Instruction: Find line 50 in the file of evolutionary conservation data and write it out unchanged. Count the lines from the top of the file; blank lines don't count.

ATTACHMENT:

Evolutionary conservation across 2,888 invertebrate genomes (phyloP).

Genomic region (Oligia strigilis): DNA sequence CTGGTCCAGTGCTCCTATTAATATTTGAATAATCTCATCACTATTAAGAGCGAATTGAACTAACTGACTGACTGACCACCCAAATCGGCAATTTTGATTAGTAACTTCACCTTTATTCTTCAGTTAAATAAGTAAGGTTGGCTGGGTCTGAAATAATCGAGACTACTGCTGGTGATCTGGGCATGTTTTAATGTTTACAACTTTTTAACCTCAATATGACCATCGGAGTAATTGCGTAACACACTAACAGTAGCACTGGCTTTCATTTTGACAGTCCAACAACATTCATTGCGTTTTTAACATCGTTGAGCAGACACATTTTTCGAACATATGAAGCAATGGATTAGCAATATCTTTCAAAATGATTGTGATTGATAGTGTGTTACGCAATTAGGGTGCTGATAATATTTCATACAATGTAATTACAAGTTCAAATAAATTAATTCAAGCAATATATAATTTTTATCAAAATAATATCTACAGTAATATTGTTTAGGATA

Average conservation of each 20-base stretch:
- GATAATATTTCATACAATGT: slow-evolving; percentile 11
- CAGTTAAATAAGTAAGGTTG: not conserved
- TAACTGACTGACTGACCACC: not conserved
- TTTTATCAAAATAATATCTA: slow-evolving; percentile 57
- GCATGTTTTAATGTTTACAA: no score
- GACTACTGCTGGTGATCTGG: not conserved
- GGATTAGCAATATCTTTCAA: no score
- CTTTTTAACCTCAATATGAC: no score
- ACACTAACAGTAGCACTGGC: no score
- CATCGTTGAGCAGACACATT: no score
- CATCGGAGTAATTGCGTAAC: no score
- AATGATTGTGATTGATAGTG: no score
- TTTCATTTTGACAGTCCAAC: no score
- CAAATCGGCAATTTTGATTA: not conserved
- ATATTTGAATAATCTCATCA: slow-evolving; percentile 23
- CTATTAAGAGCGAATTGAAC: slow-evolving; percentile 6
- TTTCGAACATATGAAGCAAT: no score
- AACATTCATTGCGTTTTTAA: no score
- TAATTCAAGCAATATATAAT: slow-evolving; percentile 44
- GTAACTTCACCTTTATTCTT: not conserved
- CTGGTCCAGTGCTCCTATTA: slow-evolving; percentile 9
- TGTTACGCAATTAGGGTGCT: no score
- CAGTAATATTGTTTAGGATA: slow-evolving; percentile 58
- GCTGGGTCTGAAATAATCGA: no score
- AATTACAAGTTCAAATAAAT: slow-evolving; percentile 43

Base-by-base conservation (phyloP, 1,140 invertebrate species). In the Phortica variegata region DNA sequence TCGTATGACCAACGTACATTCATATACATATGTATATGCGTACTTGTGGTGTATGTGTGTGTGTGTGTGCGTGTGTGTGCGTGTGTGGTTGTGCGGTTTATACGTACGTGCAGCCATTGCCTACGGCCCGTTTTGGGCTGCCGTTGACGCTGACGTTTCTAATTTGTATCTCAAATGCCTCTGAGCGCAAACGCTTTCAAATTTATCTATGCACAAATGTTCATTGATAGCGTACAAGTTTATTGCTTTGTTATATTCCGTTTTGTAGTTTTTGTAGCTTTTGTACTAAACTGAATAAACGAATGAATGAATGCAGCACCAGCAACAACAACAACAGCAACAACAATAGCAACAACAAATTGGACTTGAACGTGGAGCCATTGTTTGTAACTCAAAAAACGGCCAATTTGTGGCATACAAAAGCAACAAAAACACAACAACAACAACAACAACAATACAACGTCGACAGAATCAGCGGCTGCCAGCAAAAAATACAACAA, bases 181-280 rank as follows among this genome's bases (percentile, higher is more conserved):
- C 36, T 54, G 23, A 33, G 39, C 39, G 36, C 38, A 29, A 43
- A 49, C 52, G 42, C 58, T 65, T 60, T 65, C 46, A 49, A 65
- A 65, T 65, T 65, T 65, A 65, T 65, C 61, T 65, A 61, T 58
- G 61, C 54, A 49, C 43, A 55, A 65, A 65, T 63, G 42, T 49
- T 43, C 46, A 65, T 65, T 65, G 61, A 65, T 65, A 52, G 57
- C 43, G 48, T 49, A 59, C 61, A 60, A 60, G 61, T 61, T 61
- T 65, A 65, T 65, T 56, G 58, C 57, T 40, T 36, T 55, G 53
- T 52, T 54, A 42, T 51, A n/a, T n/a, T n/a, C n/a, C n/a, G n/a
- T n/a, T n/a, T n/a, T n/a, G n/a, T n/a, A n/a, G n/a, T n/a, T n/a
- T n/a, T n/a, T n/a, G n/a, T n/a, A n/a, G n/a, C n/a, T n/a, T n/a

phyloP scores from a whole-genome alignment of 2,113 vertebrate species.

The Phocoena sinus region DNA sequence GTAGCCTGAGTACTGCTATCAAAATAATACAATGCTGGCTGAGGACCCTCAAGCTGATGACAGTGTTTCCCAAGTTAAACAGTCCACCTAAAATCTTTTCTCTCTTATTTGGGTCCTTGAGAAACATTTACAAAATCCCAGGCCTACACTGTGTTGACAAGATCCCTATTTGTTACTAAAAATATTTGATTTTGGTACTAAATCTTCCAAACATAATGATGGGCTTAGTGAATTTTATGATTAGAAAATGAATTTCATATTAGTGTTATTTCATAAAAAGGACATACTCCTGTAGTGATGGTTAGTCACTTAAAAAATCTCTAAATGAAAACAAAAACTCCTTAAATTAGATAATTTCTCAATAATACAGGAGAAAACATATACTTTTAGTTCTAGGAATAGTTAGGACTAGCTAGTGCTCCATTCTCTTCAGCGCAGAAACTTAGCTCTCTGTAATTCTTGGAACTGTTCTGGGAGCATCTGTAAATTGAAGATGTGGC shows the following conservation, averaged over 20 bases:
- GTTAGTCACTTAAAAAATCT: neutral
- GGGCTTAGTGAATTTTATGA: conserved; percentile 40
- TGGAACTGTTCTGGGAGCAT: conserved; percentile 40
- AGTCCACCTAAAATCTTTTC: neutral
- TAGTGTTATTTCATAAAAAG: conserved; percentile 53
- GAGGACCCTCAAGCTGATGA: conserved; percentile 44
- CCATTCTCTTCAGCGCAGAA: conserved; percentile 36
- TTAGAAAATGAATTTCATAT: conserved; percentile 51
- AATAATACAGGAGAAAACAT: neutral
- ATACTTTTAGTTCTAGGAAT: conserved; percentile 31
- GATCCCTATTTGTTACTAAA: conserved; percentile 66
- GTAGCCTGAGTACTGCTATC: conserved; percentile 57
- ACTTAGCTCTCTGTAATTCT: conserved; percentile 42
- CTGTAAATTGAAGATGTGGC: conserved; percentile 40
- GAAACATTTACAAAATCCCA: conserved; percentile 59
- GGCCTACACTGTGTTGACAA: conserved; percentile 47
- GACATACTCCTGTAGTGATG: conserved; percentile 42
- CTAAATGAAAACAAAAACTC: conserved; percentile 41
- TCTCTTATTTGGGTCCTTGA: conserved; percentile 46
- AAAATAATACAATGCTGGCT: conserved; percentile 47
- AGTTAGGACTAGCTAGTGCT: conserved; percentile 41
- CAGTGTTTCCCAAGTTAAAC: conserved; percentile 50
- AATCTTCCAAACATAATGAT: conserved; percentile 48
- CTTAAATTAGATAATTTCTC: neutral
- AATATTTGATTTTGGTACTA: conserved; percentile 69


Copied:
- AATAATACAGGAGAAAACAT: neutral